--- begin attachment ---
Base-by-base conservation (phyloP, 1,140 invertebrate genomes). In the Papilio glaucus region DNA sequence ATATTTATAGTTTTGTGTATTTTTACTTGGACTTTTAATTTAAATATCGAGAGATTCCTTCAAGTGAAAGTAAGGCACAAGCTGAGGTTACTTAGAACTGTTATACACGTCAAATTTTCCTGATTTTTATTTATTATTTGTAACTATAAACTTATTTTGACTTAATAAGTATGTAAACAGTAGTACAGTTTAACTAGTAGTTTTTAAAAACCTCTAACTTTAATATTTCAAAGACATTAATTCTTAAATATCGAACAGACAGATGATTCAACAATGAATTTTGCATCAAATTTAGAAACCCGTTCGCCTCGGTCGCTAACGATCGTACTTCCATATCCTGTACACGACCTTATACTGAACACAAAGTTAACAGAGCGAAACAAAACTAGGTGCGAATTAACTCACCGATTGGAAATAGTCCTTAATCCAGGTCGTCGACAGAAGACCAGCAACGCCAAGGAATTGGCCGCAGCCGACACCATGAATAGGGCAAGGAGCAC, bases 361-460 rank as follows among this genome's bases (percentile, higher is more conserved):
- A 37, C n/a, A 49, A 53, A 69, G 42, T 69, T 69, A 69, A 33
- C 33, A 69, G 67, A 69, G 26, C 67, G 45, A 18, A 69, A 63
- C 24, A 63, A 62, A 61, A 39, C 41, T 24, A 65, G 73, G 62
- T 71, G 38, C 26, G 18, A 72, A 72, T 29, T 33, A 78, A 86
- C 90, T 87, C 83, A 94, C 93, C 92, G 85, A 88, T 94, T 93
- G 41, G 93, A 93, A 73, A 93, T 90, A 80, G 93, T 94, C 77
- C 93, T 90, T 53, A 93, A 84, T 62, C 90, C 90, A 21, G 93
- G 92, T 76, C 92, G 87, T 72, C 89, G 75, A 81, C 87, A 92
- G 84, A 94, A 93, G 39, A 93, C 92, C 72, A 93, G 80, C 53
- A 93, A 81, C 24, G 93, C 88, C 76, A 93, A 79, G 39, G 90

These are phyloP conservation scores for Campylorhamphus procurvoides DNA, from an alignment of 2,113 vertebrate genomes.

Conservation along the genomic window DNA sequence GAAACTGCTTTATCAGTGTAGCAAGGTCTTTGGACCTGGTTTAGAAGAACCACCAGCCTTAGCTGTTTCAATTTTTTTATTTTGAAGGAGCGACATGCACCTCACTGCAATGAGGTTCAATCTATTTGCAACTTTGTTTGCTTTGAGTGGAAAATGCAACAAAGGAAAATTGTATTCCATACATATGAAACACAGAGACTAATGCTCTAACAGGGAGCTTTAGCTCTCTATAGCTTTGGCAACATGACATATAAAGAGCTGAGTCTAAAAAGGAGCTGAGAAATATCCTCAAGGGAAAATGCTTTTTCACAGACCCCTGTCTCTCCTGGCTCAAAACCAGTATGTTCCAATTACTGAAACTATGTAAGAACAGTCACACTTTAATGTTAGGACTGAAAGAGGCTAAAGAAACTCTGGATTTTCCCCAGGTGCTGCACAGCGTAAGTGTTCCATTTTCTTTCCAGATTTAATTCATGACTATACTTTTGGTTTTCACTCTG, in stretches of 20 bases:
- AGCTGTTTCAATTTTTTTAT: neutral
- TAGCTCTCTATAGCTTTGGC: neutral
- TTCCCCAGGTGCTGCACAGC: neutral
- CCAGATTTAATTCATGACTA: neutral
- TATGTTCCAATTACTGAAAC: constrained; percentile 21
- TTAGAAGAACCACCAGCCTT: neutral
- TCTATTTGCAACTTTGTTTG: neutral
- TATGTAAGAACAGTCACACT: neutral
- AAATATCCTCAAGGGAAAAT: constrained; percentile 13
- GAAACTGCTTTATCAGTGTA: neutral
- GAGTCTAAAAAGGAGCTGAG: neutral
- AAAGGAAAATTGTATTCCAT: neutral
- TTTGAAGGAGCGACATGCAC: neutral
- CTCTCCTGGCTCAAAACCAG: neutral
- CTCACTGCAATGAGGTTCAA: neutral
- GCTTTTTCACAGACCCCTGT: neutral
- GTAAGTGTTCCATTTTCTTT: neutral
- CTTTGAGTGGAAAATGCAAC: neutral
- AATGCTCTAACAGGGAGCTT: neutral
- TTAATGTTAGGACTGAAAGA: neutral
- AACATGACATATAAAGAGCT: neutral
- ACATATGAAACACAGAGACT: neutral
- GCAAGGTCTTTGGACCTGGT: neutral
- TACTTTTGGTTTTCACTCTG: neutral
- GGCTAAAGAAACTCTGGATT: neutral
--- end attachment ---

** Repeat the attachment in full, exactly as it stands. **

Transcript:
Base-by-base conservation (phyloP, 1,140 invertebrate genomes). In the Papilio glaucus region DNA sequence ATATTTATAGTTTTGTGTATTTTTACTTGGACTTTTAATTTAAATATCGAGAGATTCCTTCAAGTGAAAGTAAGGCACAAGCTGAGGTTACTTAGAACTGTTATACACGTCAAATTTTCCTGATTTTTATTTATTATTTGTAACTATAAACTTATTTTGACTTAATAAGTATGTAAACAGTAGTACAGTTTAACTAGTAGTTTTTAAAAACCTCTAACTTTAATATTTCAAAGACATTAATTCTTAAATATCGAACAGACAGATGATTCAACAATGAATTTTGCATCAAATTTAGAAACCCGTTCGCCTCGGTCGCTAACGATCGTACTTCCATATCCTGTACACGACCTTATACTGAACACAAAGTTAACAGAGCGAAACAAAACTAGGTGCGAATTAACTCACCGATTGGAAATAGTCCTTAATCCAGGTCGTCGACAGAAGACCAGCAACGCCAAGGAATTGGCCGCAGCCGACACCATGAATAGGGCAAGGAGCAC, bases 361-460 rank as follows among this genome's bases (percentile, higher is more conserved):
- A 37, C n/a, A 49, A 53, A 69, G 42, T 69, T 69, A 69, A 33
- C 33, A 69, G 67, A 69, G 26, C 67, G 45, A 18, A 69, A 63
- C 24, A 63, A 62, A 61, A 39, C 41, T 24, A 65, G 73, G 62
- T 71, G 38, C 26, G 18, A 72, A 72, T 29, T 33, A 78, A 86
- C 90, T 87, C 83, A 94, C 93, C 92, G 85, A 88, T 94, T 93
- G 41, G 93, A 93, A 73, A 93, T 90, A 80, G 93, T 94, C 77
- C 93, T 90, T 53, A 93, A 84, T 62, C 90, C 90, A 21, G 93
- G 92, T 76, C 92, G 87, T 72, C 89, G 75, A 81, C 87, A 92
- G 84, A 94, A 93, G 39, A 93, C 92, C 72, A 93, G 80, C 53
- A 93, A 81, C 24, G 93, C 88, C 76, A 93, A 79, G 39, G 90

These are phyloP conservation scores for Campylorhamphus procurvoides DNA, from an alignment of 2,113 vertebrate genomes.

Conservation along the genomic window DNA sequence GAAACTGCTTTATCAGTGTAGCAAGGTCTTTGGACCTGGTTTAGAAGAACCACCAGCCTTAGCTGTTTCAATTTTTTTATTTTGAAGGAGCGACATGCACCTCACTGCAATGAGGTTCAATCTATTTGCAACTTTGTTTGCTTTGAGTGGAAAATGCAACAAAGGAAAATTGTATTCCATACATATGAAACACAGAGACTAATGCTCTAACAGGGAGCTTTAGCTCTCTATAGCTTTGGCAACATGACATATAAAGAGCTGAGTCTAAAAAGGAGCTGAGAAATATCCTCAAGGGAAAATGCTTTTTCACAGACCCCTGTCTCTCCTGGCTCAAAACCAGTATGTTCCAATTACTGAAACTATGTAAGAACAGTCACACTTTAATGTTAGGACTGAAAGAGGCTAAAGAAACTCTGGATTTTCCCCAGGTGCTGCACAGCGTAAGTGTTCCATTTTCTTTCCAGATTTAATTCATGACTATACTTTTGGTTTTCACTCTG, in stretches of 20 bases:
- AGCTGTTTCAATTTTTTTAT: neutral
- TAGCTCTCTATAGCTTTGGC: neutral
- TTCCCCAGGTGCTGCACAGC: neutral
- CCAGATTTAATTCATGACTA: neutral
- TATGTTCCAATTACTGAAAC: constrained; percentile 21
- TTAGAAGAACCACCAGCCTT: neutral
- TCTATTTGCAACTTTGTTTG: neutral
- TATGTAAGAACAGTCACACT: neutral
- AAATATCCTCAAGGGAAAAT: constrained; percentile 13
- GAAACTGCTTTATCAGTGTA: neutral
- GAGTCTAAAAAGGAGCTGAG: neutral
- AAAGGAAAATTGTATTCCAT: neutral
- TTTGAAGGAGCGACATGCAC: neutral
- CTCTCCTGGCTCAAAACCAG: neutral
- CTCACTGCAATGAGGTTCAA: neutral
- GCTTTTTCACAGACCCCTGT: neutral
- GTAAGTGTTCCATTTTCTTT: neutral
- CTTTGAGTGGAAAATGCAAC: neutral
- AATGCTCTAACAGGGAGCTT: neutral
- TTAATGTTAGGACTGAAAGA: neutral
- AACATGACATATAAAGAGCT: neutral
- ACATATGAAACACAGAGACT: neutral
- GCAAGGTCTTTGGACCTGGT: neutral
- TACTTTTGGTTTTCACTCTG: neutral
- GGCTAAAGAAACTCTGGATT: neutral